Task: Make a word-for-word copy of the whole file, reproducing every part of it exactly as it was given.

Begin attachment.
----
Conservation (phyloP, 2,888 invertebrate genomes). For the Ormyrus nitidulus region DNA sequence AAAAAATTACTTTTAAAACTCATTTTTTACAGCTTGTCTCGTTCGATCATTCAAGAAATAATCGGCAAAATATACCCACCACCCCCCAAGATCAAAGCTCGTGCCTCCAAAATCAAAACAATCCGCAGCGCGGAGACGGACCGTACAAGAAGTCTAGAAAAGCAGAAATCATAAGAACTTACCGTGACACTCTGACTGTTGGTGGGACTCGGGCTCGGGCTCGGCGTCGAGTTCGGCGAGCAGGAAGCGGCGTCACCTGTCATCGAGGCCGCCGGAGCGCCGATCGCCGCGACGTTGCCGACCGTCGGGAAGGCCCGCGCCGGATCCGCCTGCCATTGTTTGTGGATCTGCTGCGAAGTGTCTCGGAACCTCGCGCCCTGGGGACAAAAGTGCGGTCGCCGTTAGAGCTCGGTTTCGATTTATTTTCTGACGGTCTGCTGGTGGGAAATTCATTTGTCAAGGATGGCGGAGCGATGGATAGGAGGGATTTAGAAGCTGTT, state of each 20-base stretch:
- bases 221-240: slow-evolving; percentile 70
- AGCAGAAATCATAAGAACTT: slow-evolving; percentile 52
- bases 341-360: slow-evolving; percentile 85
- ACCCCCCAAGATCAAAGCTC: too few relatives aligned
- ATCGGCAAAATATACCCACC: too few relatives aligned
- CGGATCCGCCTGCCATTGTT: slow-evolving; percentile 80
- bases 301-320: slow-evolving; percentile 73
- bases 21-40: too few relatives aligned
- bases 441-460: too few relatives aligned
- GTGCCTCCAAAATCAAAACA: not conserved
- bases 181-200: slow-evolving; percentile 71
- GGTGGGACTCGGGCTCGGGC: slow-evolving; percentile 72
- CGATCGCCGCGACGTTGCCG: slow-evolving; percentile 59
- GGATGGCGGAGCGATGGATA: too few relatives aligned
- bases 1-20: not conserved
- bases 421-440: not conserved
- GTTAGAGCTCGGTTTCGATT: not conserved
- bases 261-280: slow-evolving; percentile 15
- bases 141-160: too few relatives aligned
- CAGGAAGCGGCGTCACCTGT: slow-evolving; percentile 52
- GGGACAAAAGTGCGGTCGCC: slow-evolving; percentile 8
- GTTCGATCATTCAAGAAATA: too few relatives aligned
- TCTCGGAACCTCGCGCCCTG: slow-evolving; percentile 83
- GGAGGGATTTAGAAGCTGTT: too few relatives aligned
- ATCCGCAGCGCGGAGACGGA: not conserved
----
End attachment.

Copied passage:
Conservation (phyloP, 2,888 invertebrate genomes). For the Ormyrus nitidulus region DNA sequence AAAAAATTACTTTTAAAACTCATTTTTTACAGCTTGTCTCGTTCGATCATTCAAGAAATAATCGGCAAAATATACCCACCACCCCCCAAGATCAAAGCTCGTGCCTCCAAAATCAAAACAATCCGCAGCGCGGAGACGGACCGTACAAGAAGTCTAGAAAAGCAGAAATCATAAGAACTTACCGTGACACTCTGACTGTTGGTGGGACTCGGGCTCGGGCTCGGCGTCGAGTTCGGCGAGCAGGAAGCGGCGTCACCTGTCATCGAGGCCGCCGGAGCGCCGATCGCCGCGACGTTGCCGACCGTCGGGAAGGCCCGCGCCGGATCCGCCTGCCATTGTTTGTGGATCTGCTGCGAAGTGTCTCGGAACCTCGCGCCCTGGGGACAAAAGTGCGGTCGCCGTTAGAGCTCGGTTTCGATTTATTTTCTGACGGTCTGCTGGTGGGAAATTCATTTGTCAAGGATGGCGGAGCGATGGATAGGAGGGATTTAGAAGCTGTT, state of each 20-base stretch:
- bases 221-240: slow-evolving; percentile 70
- AGCAGAAATCATAAGAACTT: slow-evolving; percentile 52
- bases 341-360: slow-evolving; percentile 85
- ACCCCCCAAGATCAAAGCTC: too few relatives aligned
- ATCGGCAAAATATACCCACC: too few relatives aligned
- CGGATCCGCCTGCCATTGTT: slow-evolving; percentile 80
- bases 301-320: slow-evolving; percentile 73
- bases 21-40: too few relatives aligned
- bases 441-460: too few relatives aligned
- GTGCCTCCAAAATCAAAACA: not conserved
- bases 181-200: slow-evolving; percentile 71
- GGTGGGACTCGGGCTCGGGC: slow-evolving; percentile 72
- CGATCGCCGCGACGTTGCCG: slow-evolving; percentile 59
- GGATGGCGGAGCGATGGATA: too few relatives aligned
- bases 1-20: not conserved
- bases 421-440: not conserved
- GTTAGAGCTCGGTTTCGATT: not conserved
- bases 261-280: slow-evolving; percentile 15
- bases 141-160: too few relatives aligned
- CAGGAAGCGGCGTCACCTGT: slow-evolving; percentile 52
- GGGACAAAAGTGCGGTCGCC: slow-evolving; percentile 8
- GTTCGATCATTCAAGAAATA: too few relatives aligned
- TCTCGGAACCTCGCGCCCTG: slow-evolving; percentile 83
- GGAGGGATTTAGAAGCTGTT: too few relatives aligned
- ATCCGCAGCGCGGAGACGGA: not conserved